All my pre-departure research had left me rather gloomy about the week ahead, tasting through the latest vintage in Bordeaux. Thank goodness I was travelling with Jack, ever upbeat, hopefully we could buoy each other along through the teeth-shattering tastings.
I feel like these blogs have become something of a confessions of late, so here’s another one. As much as, when we visit Bordeaux, I’m acting in a professional capacity (something many of you will know I’m just about capable of…) to taste, evaluate and communicate a vintage to you, I’m also secretly really just figuring out what I want to buy.
With not only the Queen’s Platinum Jubilee to celebrate but also an additional Bank Holiday to enjoy (making a lovely long weekend) what better way to mark it, than with a specially selected Platinum Jubilee mixed case (£295 for 12 bottles and a book).
Great old, grand old Pauillac. The most revered appellation in the Médoc felt more like it had gone back in time than perhaps any other area. The wines were generally very lean and precise – Merlot, again, suffered a fair bit up here and, with the wines usually Cabernet focussed anyway, it meant that these high percentages were pushed even higher.
Saint-Estèphe certainly felt like the most far flung, northerly part of the Médoc when we arrived, driving down the dip from Lafite and up to Cos d’Estournel as the sky darkened and rain began to threaten.
I have a soft spot for Margaux. I thought it was worth prefacing everything you’re going to read with this – The feelings I have for Margaux are along the lines of the ones I have for great Burgundy.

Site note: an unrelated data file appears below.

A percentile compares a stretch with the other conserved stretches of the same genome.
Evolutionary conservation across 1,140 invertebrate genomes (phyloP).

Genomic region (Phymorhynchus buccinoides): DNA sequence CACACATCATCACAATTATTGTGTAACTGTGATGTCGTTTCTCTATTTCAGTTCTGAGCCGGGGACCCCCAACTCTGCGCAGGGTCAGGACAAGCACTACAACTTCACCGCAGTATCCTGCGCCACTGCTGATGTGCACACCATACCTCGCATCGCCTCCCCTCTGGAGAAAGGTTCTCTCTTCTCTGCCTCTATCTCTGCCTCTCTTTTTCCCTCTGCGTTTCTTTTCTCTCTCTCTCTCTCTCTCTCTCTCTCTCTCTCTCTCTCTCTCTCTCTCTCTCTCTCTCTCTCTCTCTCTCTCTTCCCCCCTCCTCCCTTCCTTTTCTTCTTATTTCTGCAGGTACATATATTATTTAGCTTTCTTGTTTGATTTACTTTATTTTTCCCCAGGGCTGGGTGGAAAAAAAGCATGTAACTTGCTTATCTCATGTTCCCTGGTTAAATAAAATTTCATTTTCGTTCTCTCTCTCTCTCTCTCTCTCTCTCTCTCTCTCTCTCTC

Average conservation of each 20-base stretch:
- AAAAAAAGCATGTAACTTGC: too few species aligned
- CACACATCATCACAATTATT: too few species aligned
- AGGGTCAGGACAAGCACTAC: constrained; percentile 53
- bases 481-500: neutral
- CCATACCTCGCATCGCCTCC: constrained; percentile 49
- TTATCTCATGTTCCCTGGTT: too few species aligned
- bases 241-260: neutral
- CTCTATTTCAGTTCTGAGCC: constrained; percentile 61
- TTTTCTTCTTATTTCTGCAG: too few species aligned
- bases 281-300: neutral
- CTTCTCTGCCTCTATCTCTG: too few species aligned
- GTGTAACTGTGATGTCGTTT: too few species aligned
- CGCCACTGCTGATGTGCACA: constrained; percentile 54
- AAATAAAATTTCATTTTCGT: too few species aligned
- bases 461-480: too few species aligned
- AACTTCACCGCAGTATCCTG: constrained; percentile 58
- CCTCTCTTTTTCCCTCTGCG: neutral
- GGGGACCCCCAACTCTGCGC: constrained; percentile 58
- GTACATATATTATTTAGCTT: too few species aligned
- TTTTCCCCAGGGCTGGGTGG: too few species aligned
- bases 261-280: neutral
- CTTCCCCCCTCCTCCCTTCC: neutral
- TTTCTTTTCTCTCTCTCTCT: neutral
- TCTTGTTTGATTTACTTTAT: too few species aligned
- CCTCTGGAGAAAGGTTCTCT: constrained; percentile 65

Our tour de Saint-Julien started on a lovely sunny morning, with both of us slightly the worse for wear from the night before, having briefly gone our separate ways (David for a dinner at Château Lafite, myself for a far more oikish, if exceptionally fun do in Bordeaux Town Hall).
Pessac-Leognan is a slightly peculiar place. You start in the city – Carmes Haut Brion, it’s fair to say, is quite literally an ‘urban winery’, such is its proximity to the hustle and bustle of Bordeaux. Slowly you start to drift out, Haut-Brion & La Mission, two absolutely stunning Châteaux, appear almost out of nowhere, cutting through the tower blocks and urban sprawl.
Did Merlot suffer in Saint Émilion? Yes, is the short answer, but it was quite terroir dependent and also seemed less impacted than their left bank cousins.
How on earth to summarise a vintage by appellation, which more or totally defied homogeneity? I’m going to try my best, almost solely using our own meandering experience and stack of tasting notes. Luckily Pomerol, which is where we began, makes is rather easier than most.
I am often asked why I have such a strong attachment to the wines of the Northern Rhône and in particular those of Côte-Rôtie.
'Our first proper tasting for ages, and I was unable to attend having contracted Covid, (the reason for the long hiatus since our well-attended Italian tasting in March 2020). This was particularly galling after I had helped organise the attendance of some of the winemakers, notably producers of three new grower Champagnes who I had unearthed on on my post-vendanges trip in October.